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Group G



Four years ago, fans of the United States Men’s National Team were exhilarated to learn that their country was lucky to draw one of the weakest groups of the World Cup.

Being placed in a group with Slovenia and Algeria meant that the Americans were instant favorites to make it to the knockout round, which they eventually achieved in miraculous fashion.
This time around, the boys rocking the red, white and blue weren’t so lucky. Unfortunately, they’re in this World Cup’s group of death.
For those who aren’t familiar, the “group of death” is the name given to the one group out of the eight that is considered the most difficult to advance from. With all four of the teams in Group G, which includes the US, Germany, Portugal and Ghana, having reached the last 16 in South Africa, it’s easy to see why this is considered the toughest set of teams.
Beginning with the Americans, there is no questioning the passion and resilience of a team long considered to be inferior by its neighbors to the South and by the dominant nations of Europe. The US has reached a national ranking of 14 thanks to its dominance over the CONCACAF region over the past year, taking first place in the Gold Cup and finishing atop their  World Cup Qualifying  table.
Their excellent play under Head Coach Jurgen Klinsmann resulted in a 12-game winning streak in 2013, the longest in US history and just three away from the all-time longest streak held by Spain.
The return of Landon Donovan didn’t hurt, either. After nearly a full year hiatus from the national team as he pondered retirement, Donovan, the man considered the greatest American soccer player of all time, returned to the pitch in excellent form, scoring and assisting goals at will.
Clint Dempsey and Jozy Altidore weren’t too bad themselves, with both players going on historic goal-scoring streaks as they led their team through the qualifying rounds.
For the Americans, it never has been about having the same overall talent as an Argentina, or the same discipline as a Germany. For them, their greatest advantage every time they step on the field will always be one thing: their heart. That’s what got them past Algeria in South Africa and that’s what they will need to somehow find their way out of this extremely competitive group.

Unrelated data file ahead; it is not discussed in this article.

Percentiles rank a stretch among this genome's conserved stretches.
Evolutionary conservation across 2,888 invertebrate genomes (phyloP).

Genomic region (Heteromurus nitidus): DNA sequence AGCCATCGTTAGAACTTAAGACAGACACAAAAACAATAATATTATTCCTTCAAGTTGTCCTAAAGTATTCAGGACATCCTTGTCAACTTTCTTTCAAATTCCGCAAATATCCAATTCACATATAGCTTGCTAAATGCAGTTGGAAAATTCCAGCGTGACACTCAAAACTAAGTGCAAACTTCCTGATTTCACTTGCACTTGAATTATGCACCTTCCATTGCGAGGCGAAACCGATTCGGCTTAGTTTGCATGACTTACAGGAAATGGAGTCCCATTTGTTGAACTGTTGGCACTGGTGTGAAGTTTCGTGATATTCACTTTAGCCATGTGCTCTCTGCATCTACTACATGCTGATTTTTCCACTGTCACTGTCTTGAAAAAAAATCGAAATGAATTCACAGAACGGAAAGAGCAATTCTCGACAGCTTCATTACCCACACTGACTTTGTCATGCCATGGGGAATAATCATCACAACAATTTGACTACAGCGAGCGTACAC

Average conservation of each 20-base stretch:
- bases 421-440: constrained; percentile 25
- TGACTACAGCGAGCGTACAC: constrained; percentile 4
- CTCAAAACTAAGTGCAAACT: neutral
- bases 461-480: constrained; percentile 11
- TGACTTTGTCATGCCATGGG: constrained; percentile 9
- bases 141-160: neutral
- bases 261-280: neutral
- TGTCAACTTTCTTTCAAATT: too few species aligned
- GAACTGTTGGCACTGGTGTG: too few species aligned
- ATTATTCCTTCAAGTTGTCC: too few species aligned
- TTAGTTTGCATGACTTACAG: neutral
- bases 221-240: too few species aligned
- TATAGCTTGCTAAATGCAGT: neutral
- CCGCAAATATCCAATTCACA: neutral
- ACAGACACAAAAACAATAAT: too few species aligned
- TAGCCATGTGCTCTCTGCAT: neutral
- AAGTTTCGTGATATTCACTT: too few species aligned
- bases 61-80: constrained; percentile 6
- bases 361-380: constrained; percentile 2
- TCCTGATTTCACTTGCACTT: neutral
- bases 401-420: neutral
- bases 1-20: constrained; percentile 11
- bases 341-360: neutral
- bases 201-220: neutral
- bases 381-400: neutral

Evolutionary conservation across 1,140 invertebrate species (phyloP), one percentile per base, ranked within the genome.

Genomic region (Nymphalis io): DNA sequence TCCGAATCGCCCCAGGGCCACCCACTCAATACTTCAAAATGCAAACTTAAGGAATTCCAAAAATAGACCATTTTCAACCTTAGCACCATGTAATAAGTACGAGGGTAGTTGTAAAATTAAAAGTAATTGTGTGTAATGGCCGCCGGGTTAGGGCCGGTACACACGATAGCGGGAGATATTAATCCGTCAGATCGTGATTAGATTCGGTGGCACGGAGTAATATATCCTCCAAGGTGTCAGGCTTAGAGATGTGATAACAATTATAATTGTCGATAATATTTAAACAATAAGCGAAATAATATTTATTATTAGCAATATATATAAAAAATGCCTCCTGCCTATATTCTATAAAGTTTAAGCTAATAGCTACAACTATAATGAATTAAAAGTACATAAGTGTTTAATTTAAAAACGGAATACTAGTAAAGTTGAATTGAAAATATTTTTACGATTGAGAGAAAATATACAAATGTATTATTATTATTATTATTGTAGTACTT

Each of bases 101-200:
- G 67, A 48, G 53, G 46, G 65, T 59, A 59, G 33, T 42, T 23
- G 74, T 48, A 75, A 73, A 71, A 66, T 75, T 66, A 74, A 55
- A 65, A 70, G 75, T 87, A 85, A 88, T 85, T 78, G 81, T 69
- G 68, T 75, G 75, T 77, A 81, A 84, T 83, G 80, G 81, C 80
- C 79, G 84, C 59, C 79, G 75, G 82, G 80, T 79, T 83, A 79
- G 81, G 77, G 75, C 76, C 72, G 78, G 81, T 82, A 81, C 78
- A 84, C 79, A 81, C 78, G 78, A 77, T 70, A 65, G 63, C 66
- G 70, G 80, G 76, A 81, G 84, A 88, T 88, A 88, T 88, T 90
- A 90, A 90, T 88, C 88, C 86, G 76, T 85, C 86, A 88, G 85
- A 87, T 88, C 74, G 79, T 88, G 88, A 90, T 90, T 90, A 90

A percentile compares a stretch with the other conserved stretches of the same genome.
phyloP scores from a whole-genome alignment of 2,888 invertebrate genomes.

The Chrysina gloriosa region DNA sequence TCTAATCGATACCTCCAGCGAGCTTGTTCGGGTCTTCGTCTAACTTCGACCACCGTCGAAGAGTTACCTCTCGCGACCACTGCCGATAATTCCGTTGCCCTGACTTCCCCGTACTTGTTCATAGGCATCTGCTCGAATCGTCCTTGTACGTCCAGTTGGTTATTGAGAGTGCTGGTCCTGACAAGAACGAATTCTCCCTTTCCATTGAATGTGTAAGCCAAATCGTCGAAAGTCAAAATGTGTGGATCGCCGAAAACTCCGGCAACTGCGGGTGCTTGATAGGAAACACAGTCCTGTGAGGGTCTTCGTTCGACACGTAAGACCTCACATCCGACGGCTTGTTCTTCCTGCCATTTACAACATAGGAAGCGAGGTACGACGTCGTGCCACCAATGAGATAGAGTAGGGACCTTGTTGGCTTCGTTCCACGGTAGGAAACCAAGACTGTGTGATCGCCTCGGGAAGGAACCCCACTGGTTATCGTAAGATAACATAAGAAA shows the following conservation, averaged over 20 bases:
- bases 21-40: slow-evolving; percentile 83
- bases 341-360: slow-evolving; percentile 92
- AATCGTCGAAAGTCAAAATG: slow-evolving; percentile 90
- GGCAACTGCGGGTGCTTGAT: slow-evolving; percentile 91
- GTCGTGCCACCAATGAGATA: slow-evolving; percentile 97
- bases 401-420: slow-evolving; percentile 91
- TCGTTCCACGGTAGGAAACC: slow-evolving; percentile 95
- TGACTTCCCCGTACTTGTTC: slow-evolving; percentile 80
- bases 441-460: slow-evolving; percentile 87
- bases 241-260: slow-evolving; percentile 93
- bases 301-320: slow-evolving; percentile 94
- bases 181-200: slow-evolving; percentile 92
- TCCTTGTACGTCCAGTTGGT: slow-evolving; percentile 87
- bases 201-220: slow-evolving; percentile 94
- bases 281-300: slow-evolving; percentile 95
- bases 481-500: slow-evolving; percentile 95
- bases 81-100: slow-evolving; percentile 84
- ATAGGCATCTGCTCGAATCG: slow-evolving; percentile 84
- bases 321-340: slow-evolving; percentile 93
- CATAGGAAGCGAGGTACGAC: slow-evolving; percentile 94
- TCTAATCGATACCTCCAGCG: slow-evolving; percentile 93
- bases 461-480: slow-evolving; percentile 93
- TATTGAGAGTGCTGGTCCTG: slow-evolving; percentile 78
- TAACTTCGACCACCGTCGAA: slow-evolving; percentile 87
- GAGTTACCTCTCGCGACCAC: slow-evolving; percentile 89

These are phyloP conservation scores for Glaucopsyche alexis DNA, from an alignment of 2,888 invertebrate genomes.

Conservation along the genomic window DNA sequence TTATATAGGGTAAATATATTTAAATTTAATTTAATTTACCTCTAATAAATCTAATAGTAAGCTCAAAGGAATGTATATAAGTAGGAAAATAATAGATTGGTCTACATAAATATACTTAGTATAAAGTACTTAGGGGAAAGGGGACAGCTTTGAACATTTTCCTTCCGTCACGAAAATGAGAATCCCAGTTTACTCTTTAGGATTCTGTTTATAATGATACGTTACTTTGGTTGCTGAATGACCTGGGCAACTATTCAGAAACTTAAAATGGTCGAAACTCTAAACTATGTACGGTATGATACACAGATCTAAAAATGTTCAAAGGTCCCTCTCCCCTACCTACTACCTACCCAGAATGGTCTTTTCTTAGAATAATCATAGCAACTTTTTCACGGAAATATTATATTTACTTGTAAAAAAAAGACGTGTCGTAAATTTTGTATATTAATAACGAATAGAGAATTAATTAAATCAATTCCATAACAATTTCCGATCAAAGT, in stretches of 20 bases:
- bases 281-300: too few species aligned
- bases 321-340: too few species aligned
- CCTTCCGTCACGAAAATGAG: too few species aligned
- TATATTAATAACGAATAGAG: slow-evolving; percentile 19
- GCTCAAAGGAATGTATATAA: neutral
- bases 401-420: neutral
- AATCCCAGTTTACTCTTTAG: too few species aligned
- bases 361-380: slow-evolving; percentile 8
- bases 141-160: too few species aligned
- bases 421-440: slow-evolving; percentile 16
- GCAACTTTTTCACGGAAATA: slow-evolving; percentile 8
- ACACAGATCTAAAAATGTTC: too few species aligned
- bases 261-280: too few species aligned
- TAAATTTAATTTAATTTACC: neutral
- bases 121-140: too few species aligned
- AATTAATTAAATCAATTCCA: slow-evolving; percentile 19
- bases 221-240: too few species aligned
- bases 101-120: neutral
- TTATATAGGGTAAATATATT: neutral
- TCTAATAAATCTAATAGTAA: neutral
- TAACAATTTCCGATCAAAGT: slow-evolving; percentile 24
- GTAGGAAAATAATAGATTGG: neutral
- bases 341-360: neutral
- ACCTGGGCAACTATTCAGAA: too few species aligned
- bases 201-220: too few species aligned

The United States just so happen to open their World Cup campaign against the team that knocked them out of each of the last two Cups in Ghana.
As one of the few truly competitive teams out of Africa, the No. 35 ranked Ghaneans come in with a lot of pride and an underwhelming amount of respect. They have recognizable names in their starting XI in Sulley Muntari, Kwadwo Asamoah, Michael Essien and of course, Kevin-Prince Boateng and Asamoah Gyan (the two players who scored in Ghana’s 2-1 victory over the US in 2010).
The No. 2 ranked Germans come in as one of the favorites to win the World Cup as they usually do. The Germans have cultivated an outstanding balance of brilliant young players, including Thomas Muller, Marco Reus and Mesut Ozil, with a steady group of veterans that includes Bastian Schweinsteiger and Bayern Munich captain Philip Lahm.
Defensively, they possess the man considered the best goalkeeper in the world in Manuel Neuer, and Per Mertesacker and Jerome Boateng as reliable centerbacks.
Overall, Germany is a well-rounded, disciplined, extremely talented team with few weaknesses. However, their greatest strength will be their mindset. Third place in South Africa was not good enough – this team wants to crush everyone in its path and its only goal is to hold the trophy up when it’s all said and done.
Rounding out the group are Cristiano Ronaldo and his supporting cast of Portugal. Ronaldo is the man of the moment, having just won the 2013 Ballon d’Or and taking the reputation of best in the world away from Lionel Messi. He has simply been performing on another level over the past year and he will need to continue to do so if he hopes to find glory in Brazil.
Manchester United’s Nani hasn’t gotten the playing time he might deserve in the EPL, but he is a dynamic talent to watch out for while Cristiano gets all the attention. Joao Moutinho will be running this Portuguese side from the midfield as he and the rest of the team try to play to Ronaldo’s high standards.
For most of us around here, Group G will be the group to watch. Most of us can only hope that the US national team will make us proud again by making it out of the group stage, but it will be as difficult a task as ever with this set of teams around them.
But how could they provide us with another miracle without that challenge? We’ll just have to wait two and a half more months to see if the American heart will be enough.
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